The Parish Church of St Laurence, Alvechurch


St Laurence altar
St Laurence font

The Organ

Fifteen years after the church had been rebuilt, an organ was installed in the north aisle. In 1971 the organ was rebuilt by Thomas Sheffield of Solihull and placed on a free standing gallery in the north aisle. This instrument replaced an earlier one built by the Hill Organ Company at the beginning of the twentieth century.
The present organ has 1,348 pipes of which 180 came from the old instrument.

The Specification of the organ is:-

St laurence organ

The organ was dedicated on 28 February 1971 and an inaugural recital was given that day by Christopher Robinson, MA, B.Mus, FRCO, Organist of Worcester Cathedral.

The Stained Glass Windows


Medieval monuments in the church include a tomb slab in the chancel with a floriated cross and arms of Bishop Carpenter 1443-1476, who is buried at Westbury, Bristol.
In the north aisle is a recess containing an effigy of a cross-legged knight, probably Sir John Blanchfront. The armour dates the figure to the mid 14th century.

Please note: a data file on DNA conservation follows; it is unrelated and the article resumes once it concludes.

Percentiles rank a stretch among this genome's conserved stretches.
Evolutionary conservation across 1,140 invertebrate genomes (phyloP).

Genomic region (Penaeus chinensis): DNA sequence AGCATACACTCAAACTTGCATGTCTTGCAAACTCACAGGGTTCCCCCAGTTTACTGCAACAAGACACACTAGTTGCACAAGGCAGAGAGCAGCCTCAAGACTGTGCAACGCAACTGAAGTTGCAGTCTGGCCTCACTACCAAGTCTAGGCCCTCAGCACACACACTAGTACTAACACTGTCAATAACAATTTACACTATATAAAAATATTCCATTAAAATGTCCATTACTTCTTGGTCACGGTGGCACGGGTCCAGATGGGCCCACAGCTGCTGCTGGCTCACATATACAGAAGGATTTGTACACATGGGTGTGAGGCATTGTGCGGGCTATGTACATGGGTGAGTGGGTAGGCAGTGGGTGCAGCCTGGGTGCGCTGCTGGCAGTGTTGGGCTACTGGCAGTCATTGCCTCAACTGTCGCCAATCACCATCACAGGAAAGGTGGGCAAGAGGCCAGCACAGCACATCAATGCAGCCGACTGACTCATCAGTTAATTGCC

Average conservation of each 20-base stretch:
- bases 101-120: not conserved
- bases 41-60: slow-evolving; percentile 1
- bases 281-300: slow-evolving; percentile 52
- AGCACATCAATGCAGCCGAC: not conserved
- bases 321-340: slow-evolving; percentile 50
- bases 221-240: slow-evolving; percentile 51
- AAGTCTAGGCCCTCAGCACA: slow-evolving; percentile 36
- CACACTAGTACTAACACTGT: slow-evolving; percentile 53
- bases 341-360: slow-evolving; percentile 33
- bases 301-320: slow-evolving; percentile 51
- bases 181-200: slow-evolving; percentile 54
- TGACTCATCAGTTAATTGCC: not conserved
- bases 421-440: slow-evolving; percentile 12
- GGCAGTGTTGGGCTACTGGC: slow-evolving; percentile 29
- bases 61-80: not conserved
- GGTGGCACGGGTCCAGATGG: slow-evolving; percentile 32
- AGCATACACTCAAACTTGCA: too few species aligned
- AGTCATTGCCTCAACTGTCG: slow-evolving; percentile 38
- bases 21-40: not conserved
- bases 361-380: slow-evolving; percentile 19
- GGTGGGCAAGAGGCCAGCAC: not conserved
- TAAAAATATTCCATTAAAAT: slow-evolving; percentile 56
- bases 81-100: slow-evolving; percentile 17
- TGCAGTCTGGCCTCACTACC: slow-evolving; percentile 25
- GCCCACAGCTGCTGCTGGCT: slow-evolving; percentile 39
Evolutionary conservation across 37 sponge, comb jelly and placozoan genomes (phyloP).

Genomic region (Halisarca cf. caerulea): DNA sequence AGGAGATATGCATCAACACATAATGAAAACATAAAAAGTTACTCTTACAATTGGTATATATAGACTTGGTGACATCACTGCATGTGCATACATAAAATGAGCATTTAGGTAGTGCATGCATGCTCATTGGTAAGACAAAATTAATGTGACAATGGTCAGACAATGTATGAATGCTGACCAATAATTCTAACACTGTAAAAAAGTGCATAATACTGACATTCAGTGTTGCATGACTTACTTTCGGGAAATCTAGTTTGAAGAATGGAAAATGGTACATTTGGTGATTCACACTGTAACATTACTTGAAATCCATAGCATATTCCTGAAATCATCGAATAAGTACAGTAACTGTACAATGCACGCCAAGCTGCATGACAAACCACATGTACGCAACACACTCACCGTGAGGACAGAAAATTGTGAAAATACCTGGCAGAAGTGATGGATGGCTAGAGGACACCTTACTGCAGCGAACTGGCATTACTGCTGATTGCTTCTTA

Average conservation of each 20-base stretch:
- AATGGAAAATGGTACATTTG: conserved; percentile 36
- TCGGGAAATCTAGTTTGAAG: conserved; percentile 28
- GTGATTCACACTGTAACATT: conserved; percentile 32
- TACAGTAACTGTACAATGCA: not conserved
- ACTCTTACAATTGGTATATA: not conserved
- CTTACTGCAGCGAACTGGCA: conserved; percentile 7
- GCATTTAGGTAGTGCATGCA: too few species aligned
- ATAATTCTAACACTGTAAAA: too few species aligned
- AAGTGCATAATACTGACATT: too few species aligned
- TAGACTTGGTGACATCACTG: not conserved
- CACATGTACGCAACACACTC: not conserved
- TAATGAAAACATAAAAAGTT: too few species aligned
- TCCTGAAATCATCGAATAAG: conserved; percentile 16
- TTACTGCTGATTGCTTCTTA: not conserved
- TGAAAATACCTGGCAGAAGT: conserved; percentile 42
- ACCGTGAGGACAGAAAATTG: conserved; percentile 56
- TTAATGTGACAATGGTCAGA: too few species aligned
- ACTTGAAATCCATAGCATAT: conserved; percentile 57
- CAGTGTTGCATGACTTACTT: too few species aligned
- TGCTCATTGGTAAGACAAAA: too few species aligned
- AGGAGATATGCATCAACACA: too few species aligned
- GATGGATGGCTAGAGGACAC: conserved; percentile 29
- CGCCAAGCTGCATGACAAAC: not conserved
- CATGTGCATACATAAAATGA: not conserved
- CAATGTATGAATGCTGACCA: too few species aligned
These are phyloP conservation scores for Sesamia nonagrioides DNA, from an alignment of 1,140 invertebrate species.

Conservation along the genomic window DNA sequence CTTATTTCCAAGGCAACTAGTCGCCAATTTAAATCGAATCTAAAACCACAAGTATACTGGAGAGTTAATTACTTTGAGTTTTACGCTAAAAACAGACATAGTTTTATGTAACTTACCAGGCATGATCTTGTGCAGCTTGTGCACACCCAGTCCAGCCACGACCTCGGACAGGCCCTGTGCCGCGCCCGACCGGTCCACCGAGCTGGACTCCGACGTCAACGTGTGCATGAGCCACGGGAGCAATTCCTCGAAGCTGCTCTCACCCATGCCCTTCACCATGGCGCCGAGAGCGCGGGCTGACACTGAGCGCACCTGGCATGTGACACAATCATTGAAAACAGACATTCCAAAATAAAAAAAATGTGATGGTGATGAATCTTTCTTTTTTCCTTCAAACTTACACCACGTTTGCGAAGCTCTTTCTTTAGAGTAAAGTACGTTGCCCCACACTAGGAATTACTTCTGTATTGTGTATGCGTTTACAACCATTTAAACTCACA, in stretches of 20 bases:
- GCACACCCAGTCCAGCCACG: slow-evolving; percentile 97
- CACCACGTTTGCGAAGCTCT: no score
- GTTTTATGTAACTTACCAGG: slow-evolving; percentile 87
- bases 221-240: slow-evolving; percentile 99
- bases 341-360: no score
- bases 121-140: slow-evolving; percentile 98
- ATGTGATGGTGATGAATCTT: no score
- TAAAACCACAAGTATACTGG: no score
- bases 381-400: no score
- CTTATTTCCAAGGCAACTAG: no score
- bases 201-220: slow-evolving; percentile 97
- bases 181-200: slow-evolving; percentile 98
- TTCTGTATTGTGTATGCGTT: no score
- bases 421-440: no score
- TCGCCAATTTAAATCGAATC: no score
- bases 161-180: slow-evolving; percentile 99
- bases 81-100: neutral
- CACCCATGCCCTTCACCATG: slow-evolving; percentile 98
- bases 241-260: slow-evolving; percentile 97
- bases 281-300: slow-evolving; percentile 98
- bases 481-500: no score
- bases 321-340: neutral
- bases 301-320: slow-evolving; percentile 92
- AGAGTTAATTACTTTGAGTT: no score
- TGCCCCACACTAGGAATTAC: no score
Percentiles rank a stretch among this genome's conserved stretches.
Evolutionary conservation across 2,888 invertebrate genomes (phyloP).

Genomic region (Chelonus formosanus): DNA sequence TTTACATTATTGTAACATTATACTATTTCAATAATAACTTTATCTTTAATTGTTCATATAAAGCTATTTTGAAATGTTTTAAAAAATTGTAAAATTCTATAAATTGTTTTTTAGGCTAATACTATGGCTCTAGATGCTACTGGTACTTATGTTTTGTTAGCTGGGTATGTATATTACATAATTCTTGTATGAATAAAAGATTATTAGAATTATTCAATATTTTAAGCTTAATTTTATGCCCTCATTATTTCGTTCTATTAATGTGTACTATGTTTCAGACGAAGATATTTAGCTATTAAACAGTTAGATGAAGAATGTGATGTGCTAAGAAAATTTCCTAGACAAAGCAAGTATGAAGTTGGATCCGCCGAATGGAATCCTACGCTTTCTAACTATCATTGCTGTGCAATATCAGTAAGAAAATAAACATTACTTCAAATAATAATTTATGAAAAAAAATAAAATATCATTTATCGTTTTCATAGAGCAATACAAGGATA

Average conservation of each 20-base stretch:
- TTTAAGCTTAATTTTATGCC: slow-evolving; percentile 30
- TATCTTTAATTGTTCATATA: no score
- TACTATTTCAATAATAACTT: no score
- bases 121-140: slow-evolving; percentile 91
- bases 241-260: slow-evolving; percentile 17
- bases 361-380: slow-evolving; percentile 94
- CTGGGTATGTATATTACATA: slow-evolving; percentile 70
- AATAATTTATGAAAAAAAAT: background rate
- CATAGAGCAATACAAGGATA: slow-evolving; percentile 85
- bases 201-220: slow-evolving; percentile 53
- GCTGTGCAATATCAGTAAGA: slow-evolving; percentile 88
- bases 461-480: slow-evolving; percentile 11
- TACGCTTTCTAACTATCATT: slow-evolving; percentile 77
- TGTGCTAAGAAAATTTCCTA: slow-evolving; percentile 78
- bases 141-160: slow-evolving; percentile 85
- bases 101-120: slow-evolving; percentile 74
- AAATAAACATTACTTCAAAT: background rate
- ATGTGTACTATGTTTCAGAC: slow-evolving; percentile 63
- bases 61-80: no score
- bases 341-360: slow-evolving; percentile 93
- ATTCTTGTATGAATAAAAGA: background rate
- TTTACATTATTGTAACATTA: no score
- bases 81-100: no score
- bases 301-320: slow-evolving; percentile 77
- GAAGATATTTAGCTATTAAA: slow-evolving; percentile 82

St laurence knight

Reset in the northwest corner of the north aisle is the brass of Philip Chatwyn, 1524, Gentleman Usher to Henry VIII and a leading tenant in Alvechurch at that time.
Also in the north aisle is a handsome mural monument to Edward Moore, who died in 1746.

The tower houses a complete peal of eight bells. Originally there was a peal of six, of unknown date, but they were recast in 1711. The inscription on one these bells reads
"If you would know when we ware run It was March 22 1711" and another "Joseph Smith of Edgbaston made me 1711". The remaining two bells, to complete the peal, were added in 1891.

A complete list of Rectors from 1290 to the present day is recorded on a board near the south porch door.
Both before and after the Reformation the living - a valuable one - was often held by absentees and at times in plurality, so that, until the 19th century the church was often served by a curate.
Many of the rectors have been men of importance in their time, including a Chancellor of England, the notable antiquary Charles Lyttleton later Bishop of Carlisle, and the nonconformist divine Richard Moore who held the living during the Protectorate. Less reputable characters were Robert de Wych (1290) who was deprived of the living for public concubinage, amongst other faults, and William Hollington, who was chaplain to Charles I, and whose Puritan enemies accused him of being a frequenter of alehouses, and of incontinency with neighbours' wives.

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